• To deal with the problem of anaemia, government will soon launch a weekly iron and folic supplementation (WIFS) programme under which the supplements will be provided to nearly 12 crore adolescents. 

  • As part of its nation-wide programme, the Ministry of Health and Family Welfare has suggested the states that a fixed day in a week, be earmarked as the day when iron and folic acid tablets are provided to adolescents. 

  • Funding for the scheme to states would be provided under the National Rural Health Mission and states are advised to project their fund requirements in Programme Implementation Plans for 2012-13, so that the scheme can be rolled out in the forthcoming financial year. 

  • The WIFS programme includes administration of supervised weekly iron-folic acid supplements of 100mg elemental iron and 500ug Folic acid, screening of target groups for moderate/severe anaemia and referring these cases to an appropriate health facility, information and counselling for improving dietary intake and for taking actions for prevention of intestinal worm infestation.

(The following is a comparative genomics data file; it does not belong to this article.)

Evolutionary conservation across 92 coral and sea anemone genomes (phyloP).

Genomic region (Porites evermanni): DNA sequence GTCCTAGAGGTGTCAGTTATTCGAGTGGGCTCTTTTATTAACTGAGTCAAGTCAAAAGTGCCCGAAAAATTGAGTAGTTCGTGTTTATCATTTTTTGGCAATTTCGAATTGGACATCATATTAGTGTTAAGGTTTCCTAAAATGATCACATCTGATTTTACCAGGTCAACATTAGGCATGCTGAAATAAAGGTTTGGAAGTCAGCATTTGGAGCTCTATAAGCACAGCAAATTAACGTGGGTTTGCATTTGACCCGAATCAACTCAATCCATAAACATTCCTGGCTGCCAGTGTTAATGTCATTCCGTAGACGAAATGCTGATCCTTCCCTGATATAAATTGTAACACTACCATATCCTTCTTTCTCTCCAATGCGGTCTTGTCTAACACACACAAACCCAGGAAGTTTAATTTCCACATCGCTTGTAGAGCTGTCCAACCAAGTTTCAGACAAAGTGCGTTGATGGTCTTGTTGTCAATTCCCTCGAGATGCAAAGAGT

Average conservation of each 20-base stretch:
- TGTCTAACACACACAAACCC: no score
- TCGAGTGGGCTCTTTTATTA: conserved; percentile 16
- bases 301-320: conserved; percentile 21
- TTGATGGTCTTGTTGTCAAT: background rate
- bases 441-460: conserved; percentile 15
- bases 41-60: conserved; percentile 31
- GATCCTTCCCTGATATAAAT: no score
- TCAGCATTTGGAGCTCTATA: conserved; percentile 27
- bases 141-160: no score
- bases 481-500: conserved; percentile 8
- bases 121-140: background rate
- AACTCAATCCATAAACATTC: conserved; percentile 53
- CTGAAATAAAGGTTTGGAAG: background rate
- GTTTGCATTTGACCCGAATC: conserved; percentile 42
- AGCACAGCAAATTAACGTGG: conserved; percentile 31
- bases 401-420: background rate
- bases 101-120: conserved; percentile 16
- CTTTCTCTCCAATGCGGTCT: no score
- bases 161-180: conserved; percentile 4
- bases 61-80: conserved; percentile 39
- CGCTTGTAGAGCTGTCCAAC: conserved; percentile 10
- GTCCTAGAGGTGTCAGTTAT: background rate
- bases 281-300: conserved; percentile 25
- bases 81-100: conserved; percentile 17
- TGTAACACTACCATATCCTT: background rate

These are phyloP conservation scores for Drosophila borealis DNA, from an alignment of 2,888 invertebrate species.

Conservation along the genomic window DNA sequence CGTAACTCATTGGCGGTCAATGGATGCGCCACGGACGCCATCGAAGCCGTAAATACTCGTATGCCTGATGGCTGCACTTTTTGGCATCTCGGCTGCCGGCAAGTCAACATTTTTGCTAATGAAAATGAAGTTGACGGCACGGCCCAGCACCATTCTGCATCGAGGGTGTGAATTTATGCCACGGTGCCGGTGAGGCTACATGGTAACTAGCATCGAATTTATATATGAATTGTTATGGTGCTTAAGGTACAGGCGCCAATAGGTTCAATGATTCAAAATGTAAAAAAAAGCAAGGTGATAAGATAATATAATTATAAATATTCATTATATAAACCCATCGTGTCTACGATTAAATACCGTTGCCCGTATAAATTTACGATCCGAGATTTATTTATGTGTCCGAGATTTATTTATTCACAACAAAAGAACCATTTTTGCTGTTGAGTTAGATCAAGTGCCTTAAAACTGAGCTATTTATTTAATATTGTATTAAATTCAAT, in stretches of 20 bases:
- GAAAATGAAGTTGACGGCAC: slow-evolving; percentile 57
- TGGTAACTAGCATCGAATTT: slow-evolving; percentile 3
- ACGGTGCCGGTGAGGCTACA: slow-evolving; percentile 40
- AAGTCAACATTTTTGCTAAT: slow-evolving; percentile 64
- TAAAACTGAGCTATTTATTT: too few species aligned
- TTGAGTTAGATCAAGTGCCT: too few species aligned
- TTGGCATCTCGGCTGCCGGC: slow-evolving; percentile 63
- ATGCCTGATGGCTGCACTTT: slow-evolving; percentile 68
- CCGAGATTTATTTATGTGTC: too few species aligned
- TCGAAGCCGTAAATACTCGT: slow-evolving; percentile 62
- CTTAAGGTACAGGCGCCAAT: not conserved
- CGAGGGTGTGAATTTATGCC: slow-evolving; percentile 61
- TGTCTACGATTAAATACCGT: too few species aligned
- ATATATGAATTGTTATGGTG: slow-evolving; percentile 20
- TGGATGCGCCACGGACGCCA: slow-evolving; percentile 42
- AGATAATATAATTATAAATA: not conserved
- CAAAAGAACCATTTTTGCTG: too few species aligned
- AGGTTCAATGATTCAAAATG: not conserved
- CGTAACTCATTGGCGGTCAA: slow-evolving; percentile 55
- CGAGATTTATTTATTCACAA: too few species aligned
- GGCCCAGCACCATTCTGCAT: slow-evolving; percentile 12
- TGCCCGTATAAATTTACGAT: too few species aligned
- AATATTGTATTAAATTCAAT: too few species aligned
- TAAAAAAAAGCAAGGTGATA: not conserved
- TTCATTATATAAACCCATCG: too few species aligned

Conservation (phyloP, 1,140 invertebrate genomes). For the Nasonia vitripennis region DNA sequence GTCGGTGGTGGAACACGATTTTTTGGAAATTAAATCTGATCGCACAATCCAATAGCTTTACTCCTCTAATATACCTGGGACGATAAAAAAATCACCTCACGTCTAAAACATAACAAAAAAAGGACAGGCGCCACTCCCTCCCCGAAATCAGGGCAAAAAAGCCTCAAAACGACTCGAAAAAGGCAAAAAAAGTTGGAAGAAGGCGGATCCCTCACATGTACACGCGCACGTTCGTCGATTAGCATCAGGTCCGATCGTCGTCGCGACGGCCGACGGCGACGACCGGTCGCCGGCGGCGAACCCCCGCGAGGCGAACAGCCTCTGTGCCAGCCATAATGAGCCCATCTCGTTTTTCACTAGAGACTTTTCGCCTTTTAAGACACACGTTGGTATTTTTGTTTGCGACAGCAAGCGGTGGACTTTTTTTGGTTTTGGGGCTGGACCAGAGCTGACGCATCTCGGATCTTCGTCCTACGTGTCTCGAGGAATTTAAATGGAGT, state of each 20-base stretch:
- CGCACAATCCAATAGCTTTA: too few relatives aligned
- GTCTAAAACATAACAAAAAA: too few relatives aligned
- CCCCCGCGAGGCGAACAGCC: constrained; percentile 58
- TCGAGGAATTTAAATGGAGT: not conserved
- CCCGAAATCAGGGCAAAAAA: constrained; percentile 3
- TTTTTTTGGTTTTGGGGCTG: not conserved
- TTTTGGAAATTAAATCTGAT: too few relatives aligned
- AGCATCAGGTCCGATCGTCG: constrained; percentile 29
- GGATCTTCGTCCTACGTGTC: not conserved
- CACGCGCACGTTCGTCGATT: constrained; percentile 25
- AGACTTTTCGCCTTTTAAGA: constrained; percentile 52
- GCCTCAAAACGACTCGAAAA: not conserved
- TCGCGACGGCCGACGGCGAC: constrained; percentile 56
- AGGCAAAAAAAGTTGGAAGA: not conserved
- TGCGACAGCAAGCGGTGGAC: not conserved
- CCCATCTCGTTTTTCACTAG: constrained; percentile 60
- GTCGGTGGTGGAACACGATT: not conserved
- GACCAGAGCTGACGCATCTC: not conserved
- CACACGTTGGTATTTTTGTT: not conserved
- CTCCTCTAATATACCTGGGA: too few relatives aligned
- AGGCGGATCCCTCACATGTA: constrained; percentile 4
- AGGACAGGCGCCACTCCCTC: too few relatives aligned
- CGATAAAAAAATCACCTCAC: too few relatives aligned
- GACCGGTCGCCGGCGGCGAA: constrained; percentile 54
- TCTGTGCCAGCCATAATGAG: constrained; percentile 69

• Anaemia occurs primarily due to iron deficiency and is the most widespread nutritional deficiency disorder in the country. It is a result of under-nutrition and poor dietary intake of iron and is a nationwide problem, not only among pregnant women, infants and young children but also among adolescents. 

  • Anaemia in adolescents results in poor physical growth, reduced school performance, diminished concentration in daily tasks thus impacting work capacity and work output resulting in diminished earning capacity. 

  • In adolescent girls, it also enhances the risk of preterm delivery and having babies with low birth weight. These babies are more likely to be ill and not reach the age of one year. Anaemia in adolescent girls also increases their risk of maternal deaths. Above 1/3rd of all maternal deaths take place in young women in the age group of 15-24 years. Neonatal mortality is also hugely influenced by maternal health being as high as 54 per 1000 amongst those aged 15-19 years.